Detriment, PCAW submits, also includes the threat of unfavourable treatment.  As the Government spokesman (Hansard HL, 5 June 1998, col. 634) said, “An employee who has made a disclosure to his employer could be threatened with relocation to a remote branch of a company, for instance, where promotion prospects are poorer.  That kind of threat is a detriment and even though the worker can be assured that the employer could not lawfully carry out the threat, the fear of the threat may well amount to detrimental action.”  See also Mennell v Newell & Wright [1997] IRLR 519, in the context of a claim under s.104 ERA (protection against victimisation for asserting a statutory right).

Subsections 47B(1A)-(1E) ERA bring whistleblowing into line with discrimination law where there can be direct liability on a fellow worker and therefore vicarious liability on the employer. A worker has the right not to be subjected to a detriment on the ground of having made a protected disclosure either by a fellow worker (acting in the course of employment) or by an agent of the employer (acting with the employer’s authority) (s47B(1A) ERA). Where this happens, the act or failure to act in question is treated as also done by the employer (s47B(1B) ERA). This is so whether or not the act or omission occurred with the employer’s knowledge or approval (s47B(1C) ERA), though the employer has a statutory defence if it can show it took all reasonable steps to prevent that other worker from doing anything of that description.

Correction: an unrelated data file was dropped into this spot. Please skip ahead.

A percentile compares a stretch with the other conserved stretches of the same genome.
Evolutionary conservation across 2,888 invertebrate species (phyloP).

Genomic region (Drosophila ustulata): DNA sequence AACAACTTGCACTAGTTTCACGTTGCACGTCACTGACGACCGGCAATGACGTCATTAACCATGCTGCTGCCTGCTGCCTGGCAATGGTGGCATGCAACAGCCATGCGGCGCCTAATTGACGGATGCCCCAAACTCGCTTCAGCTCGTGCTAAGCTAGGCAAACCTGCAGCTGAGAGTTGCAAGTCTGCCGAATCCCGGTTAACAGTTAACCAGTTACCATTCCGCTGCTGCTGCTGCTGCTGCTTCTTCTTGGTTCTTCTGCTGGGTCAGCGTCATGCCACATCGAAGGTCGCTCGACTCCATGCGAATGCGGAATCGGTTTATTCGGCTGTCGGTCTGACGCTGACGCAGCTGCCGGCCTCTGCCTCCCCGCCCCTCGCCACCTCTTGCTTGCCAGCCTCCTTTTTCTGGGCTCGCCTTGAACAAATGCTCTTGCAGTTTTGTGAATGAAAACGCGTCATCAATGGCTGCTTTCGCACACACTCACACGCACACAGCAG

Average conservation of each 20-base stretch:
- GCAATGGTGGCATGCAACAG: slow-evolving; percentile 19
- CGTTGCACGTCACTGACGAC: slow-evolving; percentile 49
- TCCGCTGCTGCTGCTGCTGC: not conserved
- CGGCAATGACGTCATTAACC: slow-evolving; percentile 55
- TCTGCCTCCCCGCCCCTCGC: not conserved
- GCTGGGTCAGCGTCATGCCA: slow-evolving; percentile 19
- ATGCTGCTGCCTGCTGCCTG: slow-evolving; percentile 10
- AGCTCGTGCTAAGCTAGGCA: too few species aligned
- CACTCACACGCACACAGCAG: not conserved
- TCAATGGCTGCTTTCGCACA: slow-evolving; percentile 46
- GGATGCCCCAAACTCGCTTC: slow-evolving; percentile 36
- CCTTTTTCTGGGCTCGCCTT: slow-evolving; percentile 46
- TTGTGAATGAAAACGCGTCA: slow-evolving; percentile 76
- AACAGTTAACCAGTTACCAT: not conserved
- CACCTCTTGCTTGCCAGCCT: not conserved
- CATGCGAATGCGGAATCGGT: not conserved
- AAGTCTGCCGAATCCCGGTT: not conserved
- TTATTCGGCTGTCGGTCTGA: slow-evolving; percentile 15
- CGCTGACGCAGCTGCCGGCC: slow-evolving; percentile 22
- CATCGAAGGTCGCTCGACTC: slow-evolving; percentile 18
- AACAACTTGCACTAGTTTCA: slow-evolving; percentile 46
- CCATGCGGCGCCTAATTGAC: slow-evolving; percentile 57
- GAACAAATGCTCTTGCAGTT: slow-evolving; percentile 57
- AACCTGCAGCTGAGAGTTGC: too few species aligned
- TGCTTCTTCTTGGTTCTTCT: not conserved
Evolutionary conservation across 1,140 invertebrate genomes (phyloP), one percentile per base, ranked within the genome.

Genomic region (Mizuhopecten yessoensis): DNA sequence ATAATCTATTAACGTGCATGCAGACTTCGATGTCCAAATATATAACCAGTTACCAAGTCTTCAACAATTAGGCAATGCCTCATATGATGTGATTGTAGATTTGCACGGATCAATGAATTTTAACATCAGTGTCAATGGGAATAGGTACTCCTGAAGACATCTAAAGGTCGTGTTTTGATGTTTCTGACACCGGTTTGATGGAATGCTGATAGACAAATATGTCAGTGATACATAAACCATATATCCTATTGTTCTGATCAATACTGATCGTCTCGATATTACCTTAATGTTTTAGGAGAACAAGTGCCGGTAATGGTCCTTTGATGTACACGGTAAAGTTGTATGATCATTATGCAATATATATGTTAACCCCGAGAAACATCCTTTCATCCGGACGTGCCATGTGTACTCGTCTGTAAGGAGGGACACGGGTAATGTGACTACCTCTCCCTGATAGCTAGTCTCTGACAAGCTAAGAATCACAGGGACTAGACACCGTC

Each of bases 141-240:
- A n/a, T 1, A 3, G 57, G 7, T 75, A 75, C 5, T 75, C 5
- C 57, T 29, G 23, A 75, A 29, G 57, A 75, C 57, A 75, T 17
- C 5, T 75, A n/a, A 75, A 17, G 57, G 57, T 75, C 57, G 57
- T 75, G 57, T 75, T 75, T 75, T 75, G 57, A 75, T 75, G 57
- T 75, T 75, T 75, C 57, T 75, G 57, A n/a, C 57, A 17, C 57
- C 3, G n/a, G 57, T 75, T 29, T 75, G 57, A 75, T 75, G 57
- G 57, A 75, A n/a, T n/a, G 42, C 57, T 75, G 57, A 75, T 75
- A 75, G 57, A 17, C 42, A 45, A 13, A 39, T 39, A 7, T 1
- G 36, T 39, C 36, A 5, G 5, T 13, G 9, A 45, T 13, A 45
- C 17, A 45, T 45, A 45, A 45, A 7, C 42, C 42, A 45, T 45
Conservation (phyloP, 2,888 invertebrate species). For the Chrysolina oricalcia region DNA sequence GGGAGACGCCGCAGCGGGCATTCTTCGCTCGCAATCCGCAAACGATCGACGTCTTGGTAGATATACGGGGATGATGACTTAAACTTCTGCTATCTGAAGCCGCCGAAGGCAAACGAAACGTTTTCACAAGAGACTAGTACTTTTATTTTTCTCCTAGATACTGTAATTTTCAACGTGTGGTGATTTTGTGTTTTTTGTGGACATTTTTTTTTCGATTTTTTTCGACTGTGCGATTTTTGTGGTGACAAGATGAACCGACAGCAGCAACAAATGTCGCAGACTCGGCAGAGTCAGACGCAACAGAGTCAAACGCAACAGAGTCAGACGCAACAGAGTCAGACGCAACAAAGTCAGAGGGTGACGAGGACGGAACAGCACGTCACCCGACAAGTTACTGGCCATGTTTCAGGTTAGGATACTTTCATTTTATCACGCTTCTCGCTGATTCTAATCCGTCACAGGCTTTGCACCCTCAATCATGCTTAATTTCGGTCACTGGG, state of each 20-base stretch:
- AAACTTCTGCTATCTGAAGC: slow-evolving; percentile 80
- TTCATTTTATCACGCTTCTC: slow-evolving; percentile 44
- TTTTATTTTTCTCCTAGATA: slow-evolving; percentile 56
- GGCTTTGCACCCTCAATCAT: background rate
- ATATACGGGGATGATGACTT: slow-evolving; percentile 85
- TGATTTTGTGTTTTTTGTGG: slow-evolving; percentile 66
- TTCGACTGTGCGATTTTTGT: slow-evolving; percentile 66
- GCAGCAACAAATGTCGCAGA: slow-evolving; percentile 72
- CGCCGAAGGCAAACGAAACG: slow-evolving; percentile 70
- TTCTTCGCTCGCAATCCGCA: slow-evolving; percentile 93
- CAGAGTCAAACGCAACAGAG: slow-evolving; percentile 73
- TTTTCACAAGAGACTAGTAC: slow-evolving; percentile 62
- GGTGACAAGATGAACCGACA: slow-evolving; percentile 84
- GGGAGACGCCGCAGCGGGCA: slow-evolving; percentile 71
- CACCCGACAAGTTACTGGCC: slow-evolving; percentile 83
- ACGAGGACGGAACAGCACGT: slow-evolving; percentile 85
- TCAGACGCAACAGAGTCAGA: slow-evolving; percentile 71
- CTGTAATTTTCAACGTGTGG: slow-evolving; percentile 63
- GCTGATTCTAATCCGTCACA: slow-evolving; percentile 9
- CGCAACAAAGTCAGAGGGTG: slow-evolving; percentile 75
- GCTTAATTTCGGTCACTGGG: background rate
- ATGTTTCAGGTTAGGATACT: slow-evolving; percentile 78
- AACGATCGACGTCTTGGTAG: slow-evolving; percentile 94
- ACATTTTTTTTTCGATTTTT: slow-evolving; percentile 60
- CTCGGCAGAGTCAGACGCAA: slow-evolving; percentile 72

The fellow worker may be liable for the detriment as well as the employer (s48(5)(b) ERA) but will not be liable if: (a) he or she did the thing in question in reliance on a statement by the employer that doing it did not contravene the Act; and (b) it was reasonable to rely on that statement (s47B(1E) ERA).

A fellow worker may be liable for a detriment which consists of the termination of a worker’s contract. In International Petroleum Ltd v Osipov UKEAT/0058/17 (19 July 2017, unreported), the claimant alleged several detriments suffered because of his whistleblowing, including in respect of his termination. The EAT held that the normal rule against dismissal detriment in s47B(2) ERA only applies to a dismissal where the respondent (for the unfair dismissal claim under Part X ERA) is the employer. The addition of ss47B(1A)-(E) ERA was designed to create a framework for liability of a fellow worker without restriction. This decision may give important protection to a whistleblower where the real driving force behind a worker’s contract termination was the malice of an individual manager (or managers) intent on getting rid of him because he had made a protected disclosure (because, for example, the disclosure in question caused significant difficulties for that particular manager(s)).

The act or deliberate failure to act must be done “on the ground that” the worker in question has made a protected disclosure.  This requires an analysis of the reason for the alleged wrongdoer’s act or omission and a simple “but for” test is insufficient (Harrow London Borough v Knight [2003] IRLR 140, EAT). The employer must show the ground on which any act, or deliberate failure to act, was done (i.e. that it was not because the claimant had done a protected act): s48(2) ERA.

In a detriment case, the causation ‘threshold’ is lower than in a claim for automatically unfair dismissal on grounds of whistleblowing (under s103A ERA). If the making of a protected disclosure materially influences the employer’s detrimental treatment of the whistleblower, that will be sufficient to establish liability (Fecitt v NHS Manchester [2012] IRLR 64).  The test is therefore akin to that adopted in discrimination claims under the Equality Act 2010.

Where a worker can show that he made a protected disclosure and was subjected to a detriment, it is for the employer to show the ground on which any relevant act, or failure to act, was done (s.48(2) ERA).  This means that if the employer fails to discharge the burden of proof, the tribunal may draw an adverse inference against it: see Secro Ltd v Dahou [2017] IRLR 81 and Kuzel v Roche Products Ltd [2008] IRLR 530.